Banking institutions globally have also utilised external APIs to extend their reach to other platforms and increase their sales by enabling authorised third-party access to some of their services (e.g., money transfers, credit granting functionality, etc.). South African banks are no exception to these developments, with many using APIs to improve internal operations and some using open APIs and even launching API marketplaces to connect with third-party organisations in the last decade.

With great opportunity comes great risk

APIs can help accelerate innovation, improve business efficiency, and forge new lines of revenue by offering a standardised way of integrating disparate systems, without the need to change them. For consumers, API integrations improve customer experiences by enabling consumers to access a range of financial services in a more seamless, convenient, and more tailored manner.

With these benefits and opportunities, however, APIs do come with a number of risks that need to be minimised and mitigated. With every small feature getting linked with other software or products for a seamless user experience, APIs are increasingly becoming a target for security breaches and hacks.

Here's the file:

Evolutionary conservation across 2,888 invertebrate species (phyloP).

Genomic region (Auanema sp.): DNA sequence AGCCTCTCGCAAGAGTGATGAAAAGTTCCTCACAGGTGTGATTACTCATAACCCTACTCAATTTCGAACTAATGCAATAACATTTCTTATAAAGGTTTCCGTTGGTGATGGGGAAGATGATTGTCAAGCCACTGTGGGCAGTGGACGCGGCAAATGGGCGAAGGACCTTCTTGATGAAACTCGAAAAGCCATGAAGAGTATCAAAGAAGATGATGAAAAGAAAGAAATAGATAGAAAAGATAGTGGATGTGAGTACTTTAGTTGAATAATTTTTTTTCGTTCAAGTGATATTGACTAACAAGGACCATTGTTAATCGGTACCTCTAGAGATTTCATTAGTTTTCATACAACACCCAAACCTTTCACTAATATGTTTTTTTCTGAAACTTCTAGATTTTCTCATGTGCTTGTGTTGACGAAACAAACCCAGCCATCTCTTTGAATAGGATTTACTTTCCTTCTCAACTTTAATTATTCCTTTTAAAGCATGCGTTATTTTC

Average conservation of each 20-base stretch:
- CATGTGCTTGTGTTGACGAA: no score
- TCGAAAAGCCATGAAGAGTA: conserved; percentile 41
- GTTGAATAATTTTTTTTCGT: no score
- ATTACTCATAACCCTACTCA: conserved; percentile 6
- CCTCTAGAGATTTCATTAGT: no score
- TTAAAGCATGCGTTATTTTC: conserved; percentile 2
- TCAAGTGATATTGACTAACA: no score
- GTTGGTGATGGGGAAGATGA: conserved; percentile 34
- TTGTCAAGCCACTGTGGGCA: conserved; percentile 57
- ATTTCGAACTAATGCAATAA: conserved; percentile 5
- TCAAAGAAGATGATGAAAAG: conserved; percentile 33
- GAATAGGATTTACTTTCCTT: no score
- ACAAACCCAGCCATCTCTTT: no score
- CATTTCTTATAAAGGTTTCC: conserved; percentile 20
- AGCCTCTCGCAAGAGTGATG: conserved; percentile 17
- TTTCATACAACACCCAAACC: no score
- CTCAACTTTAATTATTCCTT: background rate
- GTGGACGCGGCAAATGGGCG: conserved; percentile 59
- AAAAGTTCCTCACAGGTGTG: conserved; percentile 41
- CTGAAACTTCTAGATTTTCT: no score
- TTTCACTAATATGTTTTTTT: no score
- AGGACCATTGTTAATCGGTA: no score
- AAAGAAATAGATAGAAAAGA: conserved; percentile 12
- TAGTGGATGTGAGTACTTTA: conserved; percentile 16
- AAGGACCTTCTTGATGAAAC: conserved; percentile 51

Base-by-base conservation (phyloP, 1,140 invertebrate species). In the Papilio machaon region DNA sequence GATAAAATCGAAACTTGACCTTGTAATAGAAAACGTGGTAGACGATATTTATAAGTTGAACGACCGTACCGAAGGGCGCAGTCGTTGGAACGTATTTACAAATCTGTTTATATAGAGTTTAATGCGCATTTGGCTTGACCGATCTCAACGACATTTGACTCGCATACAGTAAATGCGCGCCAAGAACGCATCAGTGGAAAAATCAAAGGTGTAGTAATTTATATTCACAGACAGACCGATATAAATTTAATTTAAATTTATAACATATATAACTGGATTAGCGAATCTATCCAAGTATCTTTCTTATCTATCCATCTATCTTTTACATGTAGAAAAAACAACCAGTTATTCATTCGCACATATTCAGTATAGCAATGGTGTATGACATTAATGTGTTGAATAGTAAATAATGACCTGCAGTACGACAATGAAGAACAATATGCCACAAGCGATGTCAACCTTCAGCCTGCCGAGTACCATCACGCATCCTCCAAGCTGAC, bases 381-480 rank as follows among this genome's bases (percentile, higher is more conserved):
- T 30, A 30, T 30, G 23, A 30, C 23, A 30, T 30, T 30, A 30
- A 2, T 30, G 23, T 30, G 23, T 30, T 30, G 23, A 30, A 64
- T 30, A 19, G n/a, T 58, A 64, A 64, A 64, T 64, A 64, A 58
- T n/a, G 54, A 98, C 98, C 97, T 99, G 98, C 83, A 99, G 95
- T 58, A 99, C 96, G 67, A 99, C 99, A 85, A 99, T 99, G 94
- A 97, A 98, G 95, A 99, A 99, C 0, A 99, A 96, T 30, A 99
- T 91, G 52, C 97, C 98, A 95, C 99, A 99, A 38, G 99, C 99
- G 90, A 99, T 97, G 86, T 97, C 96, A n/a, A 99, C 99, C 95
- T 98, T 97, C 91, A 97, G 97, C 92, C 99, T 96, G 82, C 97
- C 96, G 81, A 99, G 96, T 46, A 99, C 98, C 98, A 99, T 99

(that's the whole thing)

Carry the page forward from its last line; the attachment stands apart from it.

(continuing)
According to research by Human Security[​1​​​​​​​], on many websites and applications, more than 75% of login requests from API endpoints are malicious. On some applications, as much as 20% of all product page API requests are malicious. Overall, 10-15% or more of all API requests come from malicious sources. This represents a significant shift in how attacks are happening. According to Human Security, these API attacks are growing quickly in volume and intensity across a wide range of applications in different sectors of e-commerce and media.

In a 2022 study by EMA Research titled “State of API Security", which polled 203 individuals in Europe, Asia, and North America, the threats depicted below were the most common threats to APIs reported by respondents in their organisations:

Figure 2: What are the most common threats you've seen on your APIs?

The increasing reliance on APIs by businesses, coupled with the increasing challenges for current systems to protect them against new attack trends, mean organisations need to shift from traditional security practices and last-generation tools to a modern security strategy that addresses security at every stage of the API lifecycle and provides a broad range of protections that foster collaboration across teams.[​2]